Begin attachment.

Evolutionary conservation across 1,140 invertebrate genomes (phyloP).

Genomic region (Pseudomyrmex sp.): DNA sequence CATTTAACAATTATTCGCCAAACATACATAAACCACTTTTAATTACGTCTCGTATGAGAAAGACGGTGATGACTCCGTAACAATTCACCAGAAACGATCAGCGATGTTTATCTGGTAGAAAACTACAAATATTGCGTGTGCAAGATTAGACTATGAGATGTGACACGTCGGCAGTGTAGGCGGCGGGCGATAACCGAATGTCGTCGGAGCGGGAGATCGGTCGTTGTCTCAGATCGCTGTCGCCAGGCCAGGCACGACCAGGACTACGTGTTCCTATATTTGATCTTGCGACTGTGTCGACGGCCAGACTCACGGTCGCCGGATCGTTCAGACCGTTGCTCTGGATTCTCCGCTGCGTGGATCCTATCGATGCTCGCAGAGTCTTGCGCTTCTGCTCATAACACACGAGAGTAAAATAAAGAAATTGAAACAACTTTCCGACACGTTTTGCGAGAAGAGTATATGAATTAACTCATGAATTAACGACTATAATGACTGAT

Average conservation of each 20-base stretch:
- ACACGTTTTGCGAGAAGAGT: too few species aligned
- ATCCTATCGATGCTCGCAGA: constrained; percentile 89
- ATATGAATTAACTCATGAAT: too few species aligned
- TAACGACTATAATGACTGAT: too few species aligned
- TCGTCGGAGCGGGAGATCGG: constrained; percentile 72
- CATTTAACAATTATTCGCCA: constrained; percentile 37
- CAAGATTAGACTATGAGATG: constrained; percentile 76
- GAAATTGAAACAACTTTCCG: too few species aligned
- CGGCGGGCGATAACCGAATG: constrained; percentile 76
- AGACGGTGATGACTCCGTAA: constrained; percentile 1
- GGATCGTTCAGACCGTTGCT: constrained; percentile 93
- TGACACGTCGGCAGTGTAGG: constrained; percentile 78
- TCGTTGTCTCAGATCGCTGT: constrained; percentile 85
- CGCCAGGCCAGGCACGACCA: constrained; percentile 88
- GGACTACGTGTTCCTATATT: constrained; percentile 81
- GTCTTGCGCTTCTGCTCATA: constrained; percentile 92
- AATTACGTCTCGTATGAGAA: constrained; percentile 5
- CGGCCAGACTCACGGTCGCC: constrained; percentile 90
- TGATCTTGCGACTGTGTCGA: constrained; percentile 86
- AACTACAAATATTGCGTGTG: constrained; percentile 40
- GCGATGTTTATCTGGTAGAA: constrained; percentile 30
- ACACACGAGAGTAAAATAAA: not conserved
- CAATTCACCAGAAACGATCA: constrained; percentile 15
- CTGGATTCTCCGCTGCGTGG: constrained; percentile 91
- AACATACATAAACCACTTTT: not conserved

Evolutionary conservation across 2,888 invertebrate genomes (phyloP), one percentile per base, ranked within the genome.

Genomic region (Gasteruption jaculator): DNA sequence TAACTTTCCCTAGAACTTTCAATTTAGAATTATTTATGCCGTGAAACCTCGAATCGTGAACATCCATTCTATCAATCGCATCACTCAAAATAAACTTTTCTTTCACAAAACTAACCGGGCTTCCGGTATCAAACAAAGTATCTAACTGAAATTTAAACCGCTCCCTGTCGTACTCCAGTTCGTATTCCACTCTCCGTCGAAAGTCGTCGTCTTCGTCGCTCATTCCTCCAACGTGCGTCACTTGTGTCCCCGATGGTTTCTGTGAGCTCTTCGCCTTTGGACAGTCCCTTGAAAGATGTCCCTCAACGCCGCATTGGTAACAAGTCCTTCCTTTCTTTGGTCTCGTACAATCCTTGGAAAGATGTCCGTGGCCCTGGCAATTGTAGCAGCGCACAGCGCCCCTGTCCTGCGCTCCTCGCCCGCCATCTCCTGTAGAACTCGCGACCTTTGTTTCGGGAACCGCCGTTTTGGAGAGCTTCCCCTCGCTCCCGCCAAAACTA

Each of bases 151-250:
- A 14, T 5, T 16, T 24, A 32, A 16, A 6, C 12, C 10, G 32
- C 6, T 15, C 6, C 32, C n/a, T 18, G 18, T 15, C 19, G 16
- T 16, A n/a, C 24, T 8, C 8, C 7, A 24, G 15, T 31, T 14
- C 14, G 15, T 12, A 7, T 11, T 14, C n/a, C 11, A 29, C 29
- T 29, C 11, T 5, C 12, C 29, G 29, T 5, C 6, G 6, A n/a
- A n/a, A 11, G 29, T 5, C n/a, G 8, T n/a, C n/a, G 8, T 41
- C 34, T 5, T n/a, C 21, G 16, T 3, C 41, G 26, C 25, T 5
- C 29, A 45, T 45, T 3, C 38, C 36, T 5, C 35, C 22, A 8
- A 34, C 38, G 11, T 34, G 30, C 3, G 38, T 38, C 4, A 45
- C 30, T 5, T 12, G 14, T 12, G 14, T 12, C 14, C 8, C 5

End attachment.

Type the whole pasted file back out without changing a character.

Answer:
Evolutionary conservation across 1,140 invertebrate genomes (phyloP).

Genomic region (Pseudomyrmex sp.): DNA sequence CATTTAACAATTATTCGCCAAACATACATAAACCACTTTTAATTACGTCTCGTATGAGAAAGACGGTGATGACTCCGTAACAATTCACCAGAAACGATCAGCGATGTTTATCTGGTAGAAAACTACAAATATTGCGTGTGCAAGATTAGACTATGAGATGTGACACGTCGGCAGTGTAGGCGGCGGGCGATAACCGAATGTCGTCGGAGCGGGAGATCGGTCGTTGTCTCAGATCGCTGTCGCCAGGCCAGGCACGACCAGGACTACGTGTTCCTATATTTGATCTTGCGACTGTGTCGACGGCCAGACTCACGGTCGCCGGATCGTTCAGACCGTTGCTCTGGATTCTCCGCTGCGTGGATCCTATCGATGCTCGCAGAGTCTTGCGCTTCTGCTCATAACACACGAGAGTAAAATAAAGAAATTGAAACAACTTTCCGACACGTTTTGCGAGAAGAGTATATGAATTAACTCATGAATTAACGACTATAATGACTGAT

Average conservation of each 20-base stretch:
- ACACGTTTTGCGAGAAGAGT: too few species aligned
- ATCCTATCGATGCTCGCAGA: constrained; percentile 89
- ATATGAATTAACTCATGAAT: too few species aligned
- TAACGACTATAATGACTGAT: too few species aligned
- TCGTCGGAGCGGGAGATCGG: constrained; percentile 72
- CATTTAACAATTATTCGCCA: constrained; percentile 37
- CAAGATTAGACTATGAGATG: constrained; percentile 76
- GAAATTGAAACAACTTTCCG: too few species aligned
- CGGCGGGCGATAACCGAATG: constrained; percentile 76
- AGACGGTGATGACTCCGTAA: constrained; percentile 1
- GGATCGTTCAGACCGTTGCT: constrained; percentile 93
- TGACACGTCGGCAGTGTAGG: constrained; percentile 78
- TCGTTGTCTCAGATCGCTGT: constrained; percentile 85
- CGCCAGGCCAGGCACGACCA: constrained; percentile 88
- GGACTACGTGTTCCTATATT: constrained; percentile 81
- GTCTTGCGCTTCTGCTCATA: constrained; percentile 92
- AATTACGTCTCGTATGAGAA: constrained; percentile 5
- CGGCCAGACTCACGGTCGCC: constrained; percentile 90
- TGATCTTGCGACTGTGTCGA: constrained; percentile 86
- AACTACAAATATTGCGTGTG: constrained; percentile 40
- GCGATGTTTATCTGGTAGAA: constrained; percentile 30
- ACACACGAGAGTAAAATAAA: not conserved
- CAATTCACCAGAAACGATCA: constrained; percentile 15
- CTGGATTCTCCGCTGCGTGG: constrained; percentile 91
- AACATACATAAACCACTTTT: not conserved

Evolutionary conservation across 2,888 invertebrate genomes (phyloP), one percentile per base, ranked within the genome.

Genomic region (Gasteruption jaculator): DNA sequence TAACTTTCCCTAGAACTTTCAATTTAGAATTATTTATGCCGTGAAACCTCGAATCGTGAACATCCATTCTATCAATCGCATCACTCAAAATAAACTTTTCTTTCACAAAACTAACCGGGCTTCCGGTATCAAACAAAGTATCTAACTGAAATTTAAACCGCTCCCTGTCGTACTCCAGTTCGTATTCCACTCTCCGTCGAAAGTCGTCGTCTTCGTCGCTCATTCCTCCAACGTGCGTCACTTGTGTCCCCGATGGTTTCTGTGAGCTCTTCGCCTTTGGACAGTCCCTTGAAAGATGTCCCTCAACGCCGCATTGGTAACAAGTCCTTCCTTTCTTTGGTCTCGTACAATCCTTGGAAAGATGTCCGTGGCCCTGGCAATTGTAGCAGCGCACAGCGCCCCTGTCCTGCGCTCCTCGCCCGCCATCTCCTGTAGAACTCGCGACCTTTGTTTCGGGAACCGCCGTTTTGGAGAGCTTCCCCTCGCTCCCGCCAAAACTA

Each of bases 151-250:
- A 14, T 5, T 16, T 24, A 32, A 16, A 6, C 12, C 10, G 32
- C 6, T 15, C 6, C 32, C n/a, T 18, G 18, T 15, C 19, G 16
- T 16, A n/a, C 24, T 8, C 8, C 7, A 24, G 15, T 31, T 14
- C 14, G 15, T 12, A 7, T 11, T 14, C n/a, C 11, A 29, C 29
- T 29, C 11, T 5, C 12, C 29, G 29, T 5, C 6, G 6, A n/a
- A n/a, A 11, G 29, T 5, C n/a, G 8, T n/a, C n/a, G 8, T 41
- C 34, T 5, T n/a, C 21, G 16, T 3, C 41, G 26, C 25, T 5
- C 29, A 45, T 45, T 3, C 38, C 36, T 5, C 35, C 22, A 8
- A 34, C 38, G 11, T 34, G 30, C 3, G 38, T 38, C 4, A 45
- C 30, T 5, T 12, G 14, T 12, G 14, T 12, C 14, C 8, C 5